In lieu of an abstract, here is a brief excerpt of the content:

Reviews209 if MacDiarmid expressed contradictory ideas in his work it was not in a spirit ofirresponsible eclecticism: "Contradictions emerged as he explored his world, his politics and metaphysics. He was not 'hopelessly contradictory' in the positions he took up: he was fuU ofhope" (p. 193). As McCarey remarks elsewhere, "MacDiarmid treated the word 'impossible' as seriously as did Robert de Luzarches , whose masons buUt Amiens cathedral with a plumb-line and a knotted rope" (p. 126). University of WaikatoAlan Riach Peregrinations: Law, Form, Event, by Jean-François Lyotard ; 1 12 pp. New York: Columbia University Press, 1988, $20.00. Where to locate the elusive Lyotard? Over the years, many have asked this question about the protean poststructuralist, and in 1986 the organizers of the WeUek Library Lectures at the University ofCalifornia at Irvine invited Lyotard himself to respond. His answer, contained in the three lectures collected in this volume, is that he is not on any phüosophical map, but off in the clouds—for "thoughts are clouds" (p. 5), fuzzy-edged, shifting, essentially temporal formations that summon us to their exploration. Lyotard calls that summons "law" and its proper response "probity": "Imagine the sky as a desert full of innumerable cumulus clouds slipping by and metamorphosing themselves, and into whose flood your thinking can or rather must fall and make contact with this or that unexpected aspect. Probity is being accessible to the singular request coming from each of the different aspects" (p. 8). Lyotard sees law, form, and event as the three unavoidable themes that have infused his thought as it has drifted above the traditional domains ofethics, esthetics, and politics. In Chapter One, he describes thought and law; in Chapter Two, the event as the object of artistic and political judgment; and in Chapter Three, the divergent ends of esthetic and political thought. To respond to an event, he claims, is "to be able to endure occurrences as 'direcdy' as possible without the mediation or protection of a 'pre-text' " (p. 18). The artist seeks to confront the singular "thisness" within data, the politician the manifold contingency of the historical situation. The political and the esthetic differ, however, in that political disputes can further moral progress by spreading republican principles, whereas there can "be no such thing as esthetic progress toward the formation of a repubüc of taste" (p. 39). (Unless, Lyotard adds, the postmodern sublime diat he has been delineating for the last few years aUows reason rather than imagination to be the faculty that responds to esthetic events.) 210Philosophy and Literature Most often in these essays Lyotard floats in clouds of Kant—as he does in such recent works as Le Différend, Aufuste, and LEnthousiasme—making use of the Second and Third Critiques to depart from die First Critique's domain of cognition and determinantjudgment. The results are hardly Kantian, save in the frequent insistence on the moral fact of duty or law, and it is here that I find Lyotard least convincing. Must we answer die call of clouds, as Lyotard asserts? Can an ethics of responsiveness to singularity and contingency signal more than a personal preference? Or is not Lyotard simply making a profession of faith and himself issuing the summons to the law? And even if we should answerthatsummons, can an ethics ofthe form ofthought keep from coUapsing into an aestheticism capable ofjustifying anything? It is a shame that in these lectures Lyotard does not choose to position himself in the field ofcurrent criticism, for it would be interesting to hear his assessment of his relation to such figures as Deleuze, BaudriUard, Foucault, and Derrida. But if he does not map today's critical terrain, he does provide an implicit narrative of his own peregrinations—from Marxist commitment through disUlusionment and demonic descent (Economie libidinale) to ethical recovery (Le Différend)—that might serve as an exemplary history ofa certain postwar destiny. These thoughtful and elegant essays are among Lyotard's finest productions, at once complex and informal, abstract, and personal. The afterword, a translation of a 1982 essay by Lyotard on his différend with Marxism, is a fitting complement to the three lectures. The volume's exhaustive...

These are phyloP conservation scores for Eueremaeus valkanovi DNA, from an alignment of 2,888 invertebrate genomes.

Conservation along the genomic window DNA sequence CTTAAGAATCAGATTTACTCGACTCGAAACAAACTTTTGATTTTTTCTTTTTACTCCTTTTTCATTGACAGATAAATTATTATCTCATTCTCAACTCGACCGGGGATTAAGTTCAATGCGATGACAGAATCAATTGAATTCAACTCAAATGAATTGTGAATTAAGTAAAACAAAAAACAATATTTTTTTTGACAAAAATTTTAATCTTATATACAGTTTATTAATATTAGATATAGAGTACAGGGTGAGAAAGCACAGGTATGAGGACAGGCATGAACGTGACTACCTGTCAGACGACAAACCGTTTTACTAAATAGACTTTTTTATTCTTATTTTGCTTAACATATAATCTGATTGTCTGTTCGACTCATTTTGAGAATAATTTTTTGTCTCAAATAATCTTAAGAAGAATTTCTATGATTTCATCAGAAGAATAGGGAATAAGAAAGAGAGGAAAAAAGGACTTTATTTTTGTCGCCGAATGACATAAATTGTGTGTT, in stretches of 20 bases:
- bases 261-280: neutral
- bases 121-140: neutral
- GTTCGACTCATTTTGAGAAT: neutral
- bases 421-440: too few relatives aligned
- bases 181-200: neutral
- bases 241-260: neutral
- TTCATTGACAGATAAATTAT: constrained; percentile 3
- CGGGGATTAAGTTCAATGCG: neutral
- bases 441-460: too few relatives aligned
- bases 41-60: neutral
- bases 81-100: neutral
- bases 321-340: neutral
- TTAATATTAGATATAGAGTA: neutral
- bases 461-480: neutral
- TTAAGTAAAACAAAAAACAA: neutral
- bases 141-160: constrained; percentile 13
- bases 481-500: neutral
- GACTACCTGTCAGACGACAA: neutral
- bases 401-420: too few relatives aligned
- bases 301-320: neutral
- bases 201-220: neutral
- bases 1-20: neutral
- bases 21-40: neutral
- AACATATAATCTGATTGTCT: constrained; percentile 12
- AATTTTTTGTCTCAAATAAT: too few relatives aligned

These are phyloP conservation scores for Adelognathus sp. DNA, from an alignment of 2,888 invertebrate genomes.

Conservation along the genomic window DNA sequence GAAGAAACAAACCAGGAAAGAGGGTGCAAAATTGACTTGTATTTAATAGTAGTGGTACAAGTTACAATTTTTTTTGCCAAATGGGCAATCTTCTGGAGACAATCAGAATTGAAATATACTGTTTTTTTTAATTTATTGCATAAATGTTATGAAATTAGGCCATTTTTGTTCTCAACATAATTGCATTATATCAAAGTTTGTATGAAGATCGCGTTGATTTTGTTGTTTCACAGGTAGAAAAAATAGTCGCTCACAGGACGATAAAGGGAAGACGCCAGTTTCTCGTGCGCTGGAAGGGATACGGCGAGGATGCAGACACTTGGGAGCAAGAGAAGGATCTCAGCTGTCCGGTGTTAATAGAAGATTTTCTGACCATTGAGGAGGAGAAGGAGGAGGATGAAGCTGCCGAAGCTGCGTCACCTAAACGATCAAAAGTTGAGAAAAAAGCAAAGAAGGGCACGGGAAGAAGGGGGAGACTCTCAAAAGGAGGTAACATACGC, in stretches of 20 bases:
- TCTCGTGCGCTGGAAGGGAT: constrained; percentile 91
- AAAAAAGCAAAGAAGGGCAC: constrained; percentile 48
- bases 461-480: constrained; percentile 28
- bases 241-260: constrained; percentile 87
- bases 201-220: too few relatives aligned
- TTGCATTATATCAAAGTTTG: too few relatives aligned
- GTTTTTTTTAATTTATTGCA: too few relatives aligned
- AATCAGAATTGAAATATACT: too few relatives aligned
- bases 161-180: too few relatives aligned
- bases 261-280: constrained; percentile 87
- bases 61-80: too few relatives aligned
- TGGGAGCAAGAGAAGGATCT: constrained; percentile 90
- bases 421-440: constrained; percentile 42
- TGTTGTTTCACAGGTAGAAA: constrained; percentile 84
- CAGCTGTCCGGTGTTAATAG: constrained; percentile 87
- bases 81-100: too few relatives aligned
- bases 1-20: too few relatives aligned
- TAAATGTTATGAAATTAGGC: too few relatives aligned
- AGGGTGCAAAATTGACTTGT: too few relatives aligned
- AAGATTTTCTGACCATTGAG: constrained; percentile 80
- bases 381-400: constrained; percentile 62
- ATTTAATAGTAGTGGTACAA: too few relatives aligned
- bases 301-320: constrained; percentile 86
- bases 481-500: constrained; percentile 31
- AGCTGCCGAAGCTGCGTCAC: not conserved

Additional Information

Print ISSN
pp. 209-210
Launched on MUSE
Open Access
Back To Top

This website uses cookies to ensure you get the best experience on our website. Without cookies your experience may not be seamless.